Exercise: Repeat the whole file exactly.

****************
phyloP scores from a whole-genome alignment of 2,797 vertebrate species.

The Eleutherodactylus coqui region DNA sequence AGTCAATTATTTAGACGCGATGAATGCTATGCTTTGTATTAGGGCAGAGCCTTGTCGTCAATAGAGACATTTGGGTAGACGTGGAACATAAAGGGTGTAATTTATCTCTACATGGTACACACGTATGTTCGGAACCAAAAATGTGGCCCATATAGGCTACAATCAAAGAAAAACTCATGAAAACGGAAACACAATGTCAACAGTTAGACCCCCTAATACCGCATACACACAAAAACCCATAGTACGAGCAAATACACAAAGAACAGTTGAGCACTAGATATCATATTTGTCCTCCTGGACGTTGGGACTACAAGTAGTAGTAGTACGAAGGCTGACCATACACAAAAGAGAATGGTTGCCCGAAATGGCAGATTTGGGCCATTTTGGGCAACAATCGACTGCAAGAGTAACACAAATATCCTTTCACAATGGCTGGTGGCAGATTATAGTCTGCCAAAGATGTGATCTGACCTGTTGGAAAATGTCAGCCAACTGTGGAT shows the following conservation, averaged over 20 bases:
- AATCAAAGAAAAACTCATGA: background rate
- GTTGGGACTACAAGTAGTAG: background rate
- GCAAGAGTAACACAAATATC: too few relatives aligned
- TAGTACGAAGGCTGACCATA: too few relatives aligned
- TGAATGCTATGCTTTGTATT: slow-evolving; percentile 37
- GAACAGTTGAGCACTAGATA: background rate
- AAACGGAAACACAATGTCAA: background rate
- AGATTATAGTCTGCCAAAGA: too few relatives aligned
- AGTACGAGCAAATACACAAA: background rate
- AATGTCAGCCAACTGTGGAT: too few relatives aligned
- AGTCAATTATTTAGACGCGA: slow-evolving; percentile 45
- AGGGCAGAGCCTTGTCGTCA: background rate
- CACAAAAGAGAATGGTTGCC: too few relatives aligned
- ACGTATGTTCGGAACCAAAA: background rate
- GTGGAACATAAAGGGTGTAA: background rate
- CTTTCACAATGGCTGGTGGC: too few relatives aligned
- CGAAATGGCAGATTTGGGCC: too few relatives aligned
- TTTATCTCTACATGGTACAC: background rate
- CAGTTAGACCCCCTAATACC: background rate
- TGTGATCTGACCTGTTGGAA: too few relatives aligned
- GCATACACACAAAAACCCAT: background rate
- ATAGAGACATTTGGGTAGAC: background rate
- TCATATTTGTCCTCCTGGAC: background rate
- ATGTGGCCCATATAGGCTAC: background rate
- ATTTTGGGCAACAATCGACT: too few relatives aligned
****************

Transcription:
phyloP scores from a whole-genome alignment of 2,797 vertebrate species.

The Eleutherodactylus coqui region DNA sequence AGTCAATTATTTAGACGCGATGAATGCTATGCTTTGTATTAGGGCAGAGCCTTGTCGTCAATAGAGACATTTGGGTAGACGTGGAACATAAAGGGTGTAATTTATCTCTACATGGTACACACGTATGTTCGGAACCAAAAATGTGGCCCATATAGGCTACAATCAAAGAAAAACTCATGAAAACGGAAACACAATGTCAACAGTTAGACCCCCTAATACCGCATACACACAAAAACCCATAGTACGAGCAAATACACAAAGAACAGTTGAGCACTAGATATCATATTTGTCCTCCTGGACGTTGGGACTACAAGTAGTAGTAGTACGAAGGCTGACCATACACAAAAGAGAATGGTTGCCCGAAATGGCAGATTTGGGCCATTTTGGGCAACAATCGACTGCAAGAGTAACACAAATATCCTTTCACAATGGCTGGTGGCAGATTATAGTCTGCCAAAGATGTGATCTGACCTGTTGGAAAATGTCAGCCAACTGTGGAT shows the following conservation, averaged over 20 bases:
- AATCAAAGAAAAACTCATGA: background rate
- GTTGGGACTACAAGTAGTAG: background rate
- GCAAGAGTAACACAAATATC: too few relatives aligned
- TAGTACGAAGGCTGACCATA: too few relatives aligned
- TGAATGCTATGCTTTGTATT: slow-evolving; percentile 37
- GAACAGTTGAGCACTAGATA: background rate
- AAACGGAAACACAATGTCAA: background rate
- AGATTATAGTCTGCCAAAGA: too few relatives aligned
- AGTACGAGCAAATACACAAA: background rate
- AATGTCAGCCAACTGTGGAT: too few relatives aligned
- AGTCAATTATTTAGACGCGA: slow-evolving; percentile 45
- AGGGCAGAGCCTTGTCGTCA: background rate
- CACAAAAGAGAATGGTTGCC: too few relatives aligned
- ACGTATGTTCGGAACCAAAA: background rate
- GTGGAACATAAAGGGTGTAA: background rate
- CTTTCACAATGGCTGGTGGC: too few relatives aligned
- CGAAATGGCAGATTTGGGCC: too few relatives aligned
- TTTATCTCTACATGGTACAC: background rate
- CAGTTAGACCCCCTAATACC: background rate
- TGTGATCTGACCTGTTGGAA: too few relatives aligned
- GCATACACACAAAAACCCAT: background rate
- ATAGAGACATTTGGGTAGAC: background rate
- TCATATTTGTCCTCCTGGAC: background rate
- ATGTGGCCCATATAGGCTAC: background rate
- ATTTTGGGCAACAATCGACT: too few relatives aligned